Fall is nearly here and this is just about the most beautiful time of year to get out and take some photographs. Whether you’re photographing changing leaves or spectacular sunrises or whether you’re just out documenting our wild fall weather for posterity, there is always something interesting to see through your viewfinder. Here are a few tips to help you get the most out of your fall photography.
- Have fun. Photography is supposed to be fun. It doesn’t mean that it doesn’t require thought, creativity and some degree of skill, but it’s supposed to be fun. Why make photographs if it isn’t fun?
- Learn about your camera before you head out on a picture-taking expedition. Know what the settings are and whether you have any special features that might enhance your creativity. Yeah, it probably means you have to actually read the manual, but it WILL help you improve your photography.
- Landscape rarely goes anywhere. Take your record shot and get it out of the way. Then, take your time and really look at your surroundings. Move around a little bit and find a perspective or angle that captures the scenery in a different way.
- Every photo does not need to be taken from eye level. We all see the landscape at eye level. Show it to me from an angle or point of view that I haven’t already seen.
- Study and get inspired by the work of landscape photographers you like. If you don’t know any start with Ansel Adams, Brett Weston, John Fielder and Thomas Mangelsen. You don’t have to follow famous photographers. One of my favorite landscape photographers is a man named Glenn Hohnstreiter. His work always inspires me. You can also do a web search (or an image search) for any subject you like. For example, if you want to go photograph waterfalls, put that in your search. I got 14,000,000 hits on that one.
- Make it your own. Like most photographers I, too, take the iconic images. Here’s one. If you have a Windows computer, you’ve seen this picture on your computer.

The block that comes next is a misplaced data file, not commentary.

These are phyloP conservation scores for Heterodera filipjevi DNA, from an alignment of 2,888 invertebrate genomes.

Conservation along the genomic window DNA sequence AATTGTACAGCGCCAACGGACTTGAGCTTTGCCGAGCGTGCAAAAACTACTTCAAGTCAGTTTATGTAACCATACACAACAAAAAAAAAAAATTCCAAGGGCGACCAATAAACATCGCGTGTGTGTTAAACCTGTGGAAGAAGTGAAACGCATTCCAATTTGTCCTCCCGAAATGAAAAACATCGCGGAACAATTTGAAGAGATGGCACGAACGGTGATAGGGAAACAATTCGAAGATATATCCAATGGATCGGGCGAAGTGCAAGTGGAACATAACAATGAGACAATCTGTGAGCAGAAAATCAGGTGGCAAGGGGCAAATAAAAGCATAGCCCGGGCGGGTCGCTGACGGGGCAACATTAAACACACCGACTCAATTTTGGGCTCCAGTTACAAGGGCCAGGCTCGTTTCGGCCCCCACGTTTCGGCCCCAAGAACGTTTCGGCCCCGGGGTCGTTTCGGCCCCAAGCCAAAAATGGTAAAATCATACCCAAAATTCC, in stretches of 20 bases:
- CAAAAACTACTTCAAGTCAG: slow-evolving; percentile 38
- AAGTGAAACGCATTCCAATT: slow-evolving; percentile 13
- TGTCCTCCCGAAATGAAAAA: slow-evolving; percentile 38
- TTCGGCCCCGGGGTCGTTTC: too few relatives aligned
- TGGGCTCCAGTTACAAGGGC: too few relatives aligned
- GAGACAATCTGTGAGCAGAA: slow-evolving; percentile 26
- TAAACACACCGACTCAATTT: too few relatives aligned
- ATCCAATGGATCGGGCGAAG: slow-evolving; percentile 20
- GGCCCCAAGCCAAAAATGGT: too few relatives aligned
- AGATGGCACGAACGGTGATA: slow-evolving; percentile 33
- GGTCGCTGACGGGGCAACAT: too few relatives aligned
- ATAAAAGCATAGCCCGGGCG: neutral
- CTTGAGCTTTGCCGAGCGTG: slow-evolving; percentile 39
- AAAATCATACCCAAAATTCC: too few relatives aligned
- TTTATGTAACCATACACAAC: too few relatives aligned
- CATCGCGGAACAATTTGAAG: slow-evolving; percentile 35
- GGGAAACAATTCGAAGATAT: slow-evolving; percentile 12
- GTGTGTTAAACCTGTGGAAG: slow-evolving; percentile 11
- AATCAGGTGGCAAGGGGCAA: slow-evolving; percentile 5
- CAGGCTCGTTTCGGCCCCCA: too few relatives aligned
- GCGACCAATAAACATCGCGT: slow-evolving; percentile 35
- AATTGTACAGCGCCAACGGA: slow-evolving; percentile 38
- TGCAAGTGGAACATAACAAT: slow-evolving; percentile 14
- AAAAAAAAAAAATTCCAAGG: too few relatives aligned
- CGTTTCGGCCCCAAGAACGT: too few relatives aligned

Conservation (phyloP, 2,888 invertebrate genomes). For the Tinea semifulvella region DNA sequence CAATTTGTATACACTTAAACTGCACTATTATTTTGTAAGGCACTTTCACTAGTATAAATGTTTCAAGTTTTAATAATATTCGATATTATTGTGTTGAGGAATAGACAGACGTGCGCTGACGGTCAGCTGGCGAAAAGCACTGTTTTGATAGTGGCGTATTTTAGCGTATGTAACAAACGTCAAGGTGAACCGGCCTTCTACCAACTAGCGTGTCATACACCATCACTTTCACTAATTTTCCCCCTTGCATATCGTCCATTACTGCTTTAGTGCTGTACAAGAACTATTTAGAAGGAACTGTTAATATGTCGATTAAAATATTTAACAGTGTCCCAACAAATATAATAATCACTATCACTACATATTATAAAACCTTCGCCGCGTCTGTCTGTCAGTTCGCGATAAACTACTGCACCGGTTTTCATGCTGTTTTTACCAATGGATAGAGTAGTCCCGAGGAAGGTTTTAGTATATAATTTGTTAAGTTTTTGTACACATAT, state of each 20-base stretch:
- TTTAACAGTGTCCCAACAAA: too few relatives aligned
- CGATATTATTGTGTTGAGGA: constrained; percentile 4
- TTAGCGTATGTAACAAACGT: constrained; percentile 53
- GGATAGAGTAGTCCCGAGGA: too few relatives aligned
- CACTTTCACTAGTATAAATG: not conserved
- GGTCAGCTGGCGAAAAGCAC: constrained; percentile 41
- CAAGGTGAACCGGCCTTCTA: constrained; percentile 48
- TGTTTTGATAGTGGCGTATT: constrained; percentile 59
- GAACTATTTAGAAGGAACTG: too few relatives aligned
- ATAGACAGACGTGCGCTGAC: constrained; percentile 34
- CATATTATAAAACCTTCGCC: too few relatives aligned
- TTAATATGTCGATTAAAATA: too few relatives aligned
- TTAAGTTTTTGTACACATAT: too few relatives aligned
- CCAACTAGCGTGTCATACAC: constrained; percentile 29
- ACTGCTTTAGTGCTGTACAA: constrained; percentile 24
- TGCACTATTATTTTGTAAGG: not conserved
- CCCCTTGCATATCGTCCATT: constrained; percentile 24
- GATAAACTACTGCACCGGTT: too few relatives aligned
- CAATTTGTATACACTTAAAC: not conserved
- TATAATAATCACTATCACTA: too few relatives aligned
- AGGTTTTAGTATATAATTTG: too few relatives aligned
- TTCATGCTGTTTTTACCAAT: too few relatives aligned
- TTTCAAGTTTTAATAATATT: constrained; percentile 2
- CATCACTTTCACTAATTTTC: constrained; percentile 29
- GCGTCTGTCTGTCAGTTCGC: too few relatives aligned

It’s in Microsoft’s default image set. Well, at least you think you’ve seen it. I took this one. I don’t know who took the Microsoft one. Almost identical, aren’t they? I and 6 bazillion other photographers have taken this picture. This is what it looked like the morning I was there (it’s ok—they’re all my friends–and there were more who didn’t fit in the picture).
After getting my “required” photo, I started looking around for other angles and views.
- Try going out at different times of day and in different weather. Light plays a tremendous role in photography. Most great landscape images are taken either early in the morning or late in the afternoon. Mid-day light is rarely the best for landscapes—or portraits. Spend a little time just observing the light outside your home or along the route to work. After a while, you’ll begin to see the differences in the way things look at different times. The shadow angles can emphasize or de-emphasize different features.
- Clouds and weather are great, too. Blue skies are pretty, but clouds can add interest and drama. I love to go out just before or just after a storm. Just use common sense and be safe. Rocks are slippery when wet. Lightning hurts—a lot. Winds can gust strongly enough to sweep you off that cliff.
- Finally, study your photographs when you get home. Not on the back of the camera, but full-size on the computer. Figure out what you do and don’t like and what you could do differently to improve on your next outing. And then print your favorites, hang them on the wall and share them with your friends. Photography is meant to be enjoyed from start to finish and there’s no better way to enjoy a finished photograph than to see it and be inspired by it every day. So be sure those photographs aren’t left to languish on your computer.